Have you asked your doctor about VIMPAT? VIMPAT has been proven to significantly reduce the number of partial-onset seizures. In clinical studies, many patients who added VIMPAT reduced their partial-onset seizures by 50% or more. The most common side effects seen with VIMPAT were dizziness, headache, nausea, and double vision. Please refer to the Important Safety Information below for more details.
Ask your doctor about adding VIMPAT.

Learn more

Jeff is a professional golfer with epilepsy.
He never let his partial-onset seizures get the best of him.

This is his story.

How Jeff is going beyond okay

INDICATION

VIMPAT® (lacosamide) is a prescription medicine that is used with other medicines to treat partial-onset seizures in people 17 years of age and older with epilepsy.

IMPORTANT SAFETY INFORMATION

VIMPAT may not be for everyone. Ask your healthcare provider if VIMPAT is right for you.

Warnings and Precautions

Antiepileptic drugs, including VIMPAT, may cause suicidal thoughts or actions in a very small number of people, about 1 in 500. Call your healthcare provider right away if you have new or worsening symptoms of depression, any unusual changes in mood or behavior, or suicidal thoughts, behavior, or thoughts about self harm that you have never had before or may be worse than before.

Do not stop taking VIMPAT without first talking to your healthcare provider. Stopping VIMPAT suddenly can cause serious problems. Stopping seizure medicine suddenly in a patient who has epilepsy can cause seizures that will not stop.

VIMPAT may also cause you to feel dizzy, have double vision, feel sleepy, or have problems with coordination and walking. You should not drive, operate machinery or do other dangerous activities until you know how VIMPAT affects you.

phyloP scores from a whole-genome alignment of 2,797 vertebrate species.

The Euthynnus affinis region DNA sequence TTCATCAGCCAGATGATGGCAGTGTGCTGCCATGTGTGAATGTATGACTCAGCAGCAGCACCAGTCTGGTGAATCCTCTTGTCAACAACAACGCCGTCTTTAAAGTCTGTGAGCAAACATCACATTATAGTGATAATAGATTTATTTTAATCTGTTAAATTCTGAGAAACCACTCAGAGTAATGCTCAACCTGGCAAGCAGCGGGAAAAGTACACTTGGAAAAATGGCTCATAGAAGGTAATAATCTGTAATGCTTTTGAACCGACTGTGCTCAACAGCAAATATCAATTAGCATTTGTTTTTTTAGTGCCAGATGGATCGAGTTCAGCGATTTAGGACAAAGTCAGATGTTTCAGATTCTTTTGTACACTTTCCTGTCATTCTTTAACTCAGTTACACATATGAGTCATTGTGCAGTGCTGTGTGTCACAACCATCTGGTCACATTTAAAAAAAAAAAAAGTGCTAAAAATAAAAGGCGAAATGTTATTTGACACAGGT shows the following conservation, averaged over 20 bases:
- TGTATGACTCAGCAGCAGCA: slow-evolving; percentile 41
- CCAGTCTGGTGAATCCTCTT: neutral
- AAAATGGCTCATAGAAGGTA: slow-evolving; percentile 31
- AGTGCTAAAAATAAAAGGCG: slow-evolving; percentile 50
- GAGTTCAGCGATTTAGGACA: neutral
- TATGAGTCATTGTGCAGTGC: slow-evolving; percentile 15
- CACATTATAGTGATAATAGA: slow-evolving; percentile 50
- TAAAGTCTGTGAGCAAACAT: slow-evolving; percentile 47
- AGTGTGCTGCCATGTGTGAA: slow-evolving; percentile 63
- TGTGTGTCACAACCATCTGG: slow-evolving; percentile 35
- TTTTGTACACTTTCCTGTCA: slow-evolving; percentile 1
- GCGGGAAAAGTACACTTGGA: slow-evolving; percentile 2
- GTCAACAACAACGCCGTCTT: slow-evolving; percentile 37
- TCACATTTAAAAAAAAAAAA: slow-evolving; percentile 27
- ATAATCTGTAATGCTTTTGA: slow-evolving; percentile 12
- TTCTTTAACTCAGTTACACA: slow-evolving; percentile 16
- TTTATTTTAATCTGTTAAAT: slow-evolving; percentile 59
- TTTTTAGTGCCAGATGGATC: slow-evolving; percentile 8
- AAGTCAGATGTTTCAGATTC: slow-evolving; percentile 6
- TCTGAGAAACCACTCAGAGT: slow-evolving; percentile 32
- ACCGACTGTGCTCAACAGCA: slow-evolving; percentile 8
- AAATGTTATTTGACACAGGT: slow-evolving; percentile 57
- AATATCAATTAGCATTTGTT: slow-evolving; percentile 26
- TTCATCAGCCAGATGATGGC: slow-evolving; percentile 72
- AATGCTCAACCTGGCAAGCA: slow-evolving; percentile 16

VIMPAT may cause you to have an irregular heartbeat or may cause you to feel faint. Call your healthcare provider if you have a fast, slow, or pounding heartbeat, shortness of breath, feel lightheaded, or if you fainted or feel like you are going to faint.

VIMPAT is a federally controlled substance (C-V) because it can be abused or lead to drug dependence. Keep your VIMPAT in a safe place to protect it from theft. Do not give it to anyone else, because it may harm them.

In rare cases, VIMPAT may cause a serious allergic reaction that may affect your skin or other parts of your body such as your liver or blood cells. Call your healthcare provider right away if you have a skin rash or hives, fever or swollen glands that do not go away, shortness of breath, swelling of the legs, yellowing of the skin or whites of the eyes, or dark urine.

Before taking VIMPAT, tell your healthcare provider if you have or have had depression, mood problems, or suicidal thoughts or behavior; have heart, kidney or liver problems; have abused prescription medicines, street drugs or alcohol in the past, are pregnant or plan to become pregnant.

Common Adverse Reactions

In clinical trials, the most common side effects seen with VIMPAT were dizziness, headache, nausea, and double vision.

Talk to your healthcare provider about other possible side effects with VIMPAT. You are encouraged to report negative side effects of prescription drugs to the FDA. Visit www.fda.gov/medwatch or call 1-800-FDA-1088.

Please see the additional patient information in the Patient Medication Guide.

This information does not take the place of talking with your healthcare provider about your condition or your treatment.

Visit www.VIMPAT.com for more information.